Videos showing Iranian health workers in their coronavirus protective suits dancing in hospitals flooded social media timelines recently and now taking their cue from Italians in quarantine, people in a Tehran neighborhood have begun playing music at night and singing to it from their windows.
The singing and dancing at the time of coronavirus epidemic in Iran is a completely different story from Italy and China which inspired Iranians.
The Islamic Iran is a land of contradictions where singing of women and dancing in public (for both sexes) is prohibited, yet, there is hardly any private party or gathering that goes without music and dances. Iran's morality police often raids even family parties if they get wind of dancing or drinking.
On the other hand, there are hundreds of "managed" concerts every year and shops where one can buy musical instruments, but the state-run television which broadcasts only certain types of music, never actually shows a music instrument being played.
The coronavirus-related singing and dancing in Iran can be interpreted as pushing the boundaries of social freedoms in a country governed by Islamic law. A good measure of much-need activities to lift public morale in the face of a crisis of climactic proportions is also involved in the acts.
People of Ekbatan singing along and dancing to a pop song.
On Sunday the first of the videos of a whole neighborhood singing from windows in Ekbatan Township in western Tehran were posted on social media and quickly went viral. From their wide-open windows the Ekbatanis, as they have come to be known, played songs and sang along to them for hours. Some even danced to the pop songs they played on speakers behind the huge windows running across the buildings. They whistled, clapped and shouted out to others to join in.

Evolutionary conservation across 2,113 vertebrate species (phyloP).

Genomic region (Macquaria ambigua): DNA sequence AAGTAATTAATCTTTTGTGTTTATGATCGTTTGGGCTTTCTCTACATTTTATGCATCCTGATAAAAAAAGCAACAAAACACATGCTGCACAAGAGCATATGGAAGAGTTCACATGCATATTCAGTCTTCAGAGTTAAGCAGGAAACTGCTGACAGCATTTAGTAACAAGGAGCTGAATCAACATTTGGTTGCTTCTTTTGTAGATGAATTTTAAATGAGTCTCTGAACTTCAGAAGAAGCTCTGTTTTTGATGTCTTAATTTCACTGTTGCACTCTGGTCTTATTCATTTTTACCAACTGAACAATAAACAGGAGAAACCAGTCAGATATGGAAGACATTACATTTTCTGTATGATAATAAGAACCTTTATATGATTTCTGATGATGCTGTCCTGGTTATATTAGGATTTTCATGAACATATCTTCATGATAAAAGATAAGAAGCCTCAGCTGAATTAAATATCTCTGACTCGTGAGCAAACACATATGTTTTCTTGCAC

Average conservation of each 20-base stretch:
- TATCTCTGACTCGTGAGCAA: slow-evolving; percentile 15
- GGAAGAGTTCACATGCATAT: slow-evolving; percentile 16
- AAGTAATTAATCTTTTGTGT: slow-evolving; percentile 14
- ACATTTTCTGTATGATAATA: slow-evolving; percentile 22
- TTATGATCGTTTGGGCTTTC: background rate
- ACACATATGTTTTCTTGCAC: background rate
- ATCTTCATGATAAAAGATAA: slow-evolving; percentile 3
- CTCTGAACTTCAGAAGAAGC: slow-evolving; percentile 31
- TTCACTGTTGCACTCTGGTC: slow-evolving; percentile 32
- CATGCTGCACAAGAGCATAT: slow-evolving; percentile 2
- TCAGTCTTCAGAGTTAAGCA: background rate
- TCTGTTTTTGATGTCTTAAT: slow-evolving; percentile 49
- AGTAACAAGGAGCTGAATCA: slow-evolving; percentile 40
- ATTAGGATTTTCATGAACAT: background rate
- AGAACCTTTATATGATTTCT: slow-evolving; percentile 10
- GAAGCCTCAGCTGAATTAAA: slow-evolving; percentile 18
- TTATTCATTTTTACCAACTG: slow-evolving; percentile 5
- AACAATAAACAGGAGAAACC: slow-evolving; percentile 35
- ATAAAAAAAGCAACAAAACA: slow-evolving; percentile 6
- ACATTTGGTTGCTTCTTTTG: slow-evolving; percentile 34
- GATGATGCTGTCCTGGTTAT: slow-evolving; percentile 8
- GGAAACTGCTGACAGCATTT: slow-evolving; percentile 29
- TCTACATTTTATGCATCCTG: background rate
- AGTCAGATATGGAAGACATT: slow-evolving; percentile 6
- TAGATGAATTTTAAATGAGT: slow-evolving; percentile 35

In the pre-coronavirus days, security forces would react to such a scene and would try to identify who started the singing and dancing in order to arrest them.
The songs ranged from O' Iran, a secular patriotic song in praise of the motherland often heard at political gatherings and a popular alternative to the Islamic national anthem, to pop songs from the community of Iranians in Los Angeles. People also sang a pre-revolutionary song by the Iranian music diva Hayedeh that says sorrows will not last. My Iran, a song by Shajarian, a classical maestro whose songs can never be heard on the state-run television was a favorite of Ekbatanis on the second night of their window-choir.
The planned township with an estimated population of around 100,000 and its block of apartment buildings is a neighborhood with hundreds of shops and its own stadiums, schools, hospitals and a mega mall. The township where the group action started is very popular with artists, writers and families of professionals who are politically quite anti-establishment.
The spontaneous move has drawn both praise, and some envy, from social media users from other neighborhoods. There is also criticism and even anger from vigilantes whose choice of window-action would have been recitation of the Qoran and other prayers. Many have pointed out that law enforcement will soon take action to put a stop to the window-action of Ekbatanis.
What has been happening in Ekbatan is not easy to repeat in many other areas of Tehran and other cities. In Ekbatan the architecture of the township and the darkness of the night offer a good degree of anonymity which can be very helpful for not getting caught by the police or being reported by vigilantes. Ekbatanis have promised to continue their window-action, at least until Nowrouz, the Iranian New Year celebrated on March 21 and beyond.